It has been 61/2 years since Victoria Azarenka was atop the Women’s Tennis Association rankings, courtesy of her back-to-back Australian Open victories and other high finishes.
Azarenka, who turned 30 on the final day of last month, continues her pursuit of No. 1 again, but with different priorities.
She left tennis in the middle of 2016 to give birth to a son, Leo, who arrived in December of that year. Azarenka was off the courts for nearly 12 months, and her ranking plummeted from No. 6 at the time to No. 978 when she returned in June of 2017.
Her ranking is No. 38, and tennis fans at Times Union Center will get an up-close look at the tennis standout from Belarus on Tuesday, Aug. 20, when she plays for Team World at the Aurora Games.
“Do I have the same drive?” she said during a news conference in the spring in Madrid. “Yes, I do, but it is not my priority anymore because, to be quite frank, if I had a choice, do I go to play a tournament or I spend time with my son, there is no choice. It’s going to be my son.
“But I have to work and I have to do things, so I do that sacrifice and I take that job seriously. When I do do my job is the limited time I’m away from my son, and I’m going to make sure I put 100 percent in doing the best I can. Otherwise I won’t be doing it.”
A winner of 20 WTA career singles and eight doubles titles, including two Grand Slams in each, Azarenka already has the credentials for the Tennis Hall of Fame.
For now, though, she plans to motor on. Azarenka has had some tough luck in Grand Slams this year. She ran into top-seeded Naomi Osaka in the second round of the French Open, and advanced to the third round of Wimbledon before losing to eventual champ Simona Halep.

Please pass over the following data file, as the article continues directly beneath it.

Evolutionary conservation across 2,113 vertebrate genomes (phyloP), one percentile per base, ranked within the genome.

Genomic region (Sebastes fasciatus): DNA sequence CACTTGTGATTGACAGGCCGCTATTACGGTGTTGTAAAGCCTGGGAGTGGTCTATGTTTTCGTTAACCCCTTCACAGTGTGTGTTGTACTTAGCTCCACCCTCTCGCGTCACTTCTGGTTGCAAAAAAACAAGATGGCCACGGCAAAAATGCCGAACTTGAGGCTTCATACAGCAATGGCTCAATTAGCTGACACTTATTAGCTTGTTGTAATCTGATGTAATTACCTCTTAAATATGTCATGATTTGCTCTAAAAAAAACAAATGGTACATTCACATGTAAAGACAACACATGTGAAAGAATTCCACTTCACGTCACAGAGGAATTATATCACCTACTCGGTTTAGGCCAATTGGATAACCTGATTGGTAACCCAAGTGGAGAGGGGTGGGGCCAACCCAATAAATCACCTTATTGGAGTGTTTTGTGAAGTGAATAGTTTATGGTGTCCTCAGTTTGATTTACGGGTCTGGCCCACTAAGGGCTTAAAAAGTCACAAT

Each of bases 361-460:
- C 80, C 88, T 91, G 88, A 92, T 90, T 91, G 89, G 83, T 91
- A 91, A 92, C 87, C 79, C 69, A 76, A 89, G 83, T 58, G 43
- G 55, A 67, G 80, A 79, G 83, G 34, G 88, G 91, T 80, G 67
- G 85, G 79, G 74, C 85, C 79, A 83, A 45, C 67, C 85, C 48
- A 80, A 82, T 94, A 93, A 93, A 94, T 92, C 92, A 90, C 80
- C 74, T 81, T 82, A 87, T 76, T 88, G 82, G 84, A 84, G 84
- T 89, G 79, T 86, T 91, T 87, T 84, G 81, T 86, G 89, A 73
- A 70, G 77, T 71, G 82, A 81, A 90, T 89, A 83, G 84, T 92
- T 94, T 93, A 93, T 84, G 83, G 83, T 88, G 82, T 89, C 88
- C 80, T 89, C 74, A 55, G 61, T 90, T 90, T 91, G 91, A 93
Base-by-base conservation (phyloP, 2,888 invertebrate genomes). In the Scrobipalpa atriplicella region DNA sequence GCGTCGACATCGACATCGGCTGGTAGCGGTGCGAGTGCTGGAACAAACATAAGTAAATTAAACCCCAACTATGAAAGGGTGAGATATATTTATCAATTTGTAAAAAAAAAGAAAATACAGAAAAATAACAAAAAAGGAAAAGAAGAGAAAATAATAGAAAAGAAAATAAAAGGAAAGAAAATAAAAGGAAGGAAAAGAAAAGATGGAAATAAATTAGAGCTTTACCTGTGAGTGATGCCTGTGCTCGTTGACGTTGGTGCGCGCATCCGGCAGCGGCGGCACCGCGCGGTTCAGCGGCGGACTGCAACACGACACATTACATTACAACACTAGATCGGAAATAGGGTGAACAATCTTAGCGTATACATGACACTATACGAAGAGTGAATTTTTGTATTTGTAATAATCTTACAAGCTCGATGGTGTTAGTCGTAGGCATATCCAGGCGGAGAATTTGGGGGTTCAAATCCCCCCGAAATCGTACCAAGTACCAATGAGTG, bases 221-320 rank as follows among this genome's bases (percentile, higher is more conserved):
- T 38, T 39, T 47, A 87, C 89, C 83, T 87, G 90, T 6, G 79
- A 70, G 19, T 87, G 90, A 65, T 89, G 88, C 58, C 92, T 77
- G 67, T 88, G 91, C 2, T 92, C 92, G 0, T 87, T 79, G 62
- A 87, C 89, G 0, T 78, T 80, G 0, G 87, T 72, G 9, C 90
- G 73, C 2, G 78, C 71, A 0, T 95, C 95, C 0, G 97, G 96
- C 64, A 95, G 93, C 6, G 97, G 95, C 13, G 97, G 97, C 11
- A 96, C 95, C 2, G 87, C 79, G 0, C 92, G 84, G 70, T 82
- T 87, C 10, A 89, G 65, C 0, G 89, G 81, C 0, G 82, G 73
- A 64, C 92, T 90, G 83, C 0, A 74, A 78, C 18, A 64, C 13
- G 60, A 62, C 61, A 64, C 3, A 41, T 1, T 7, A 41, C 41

“There is a difference between losing and not progressing and there’s a difference between losing and learning and then coming back and not repeating that again, so that’s where I’m at.” she said. “The beginning of the year was much more difficult where I couldn’t step up into the next match and try to do things better. It was frustration because I didn’t really feel comfortable.
“Now I do have a clear plan. Sometimes it just doesn’t work out. Sometimes I have to do a few more steps to do that. Of course, I want to get on a roll. The draws haven’t been too lucky to me, either, and I’m not expecting it to be like that, but I know the way I’ve been working, it’s coming.”
Though her last tournament victory came in March 2016, before she left the WTA tour, Azarenka made the final in April at Monterrey, losing to her Aurora Games teammate, Garbine Muguruza.
Azarenka’s height (6 feet), strong baseline strokes and mobility give her enough game that she should be able to play well into her 30s, and right now that seems to be her plan.
“I feel much better physically than when I was 20, 22,” she said. “When I was 18, 19, when somebody asked me how long you want to play, I said I will never play past 27, and that’s not the case.
“I feel that I have about five more years, till my son has to go to school, to give myself the best shot and give the best effort, because tennis is my job, it’s not my life. But I want to make sure that I have done everything I can in this time period, and we’ll see what happens. I’m not sure I’ll be playing past 35, but you never know.”
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Photo: Darron Cummings, AP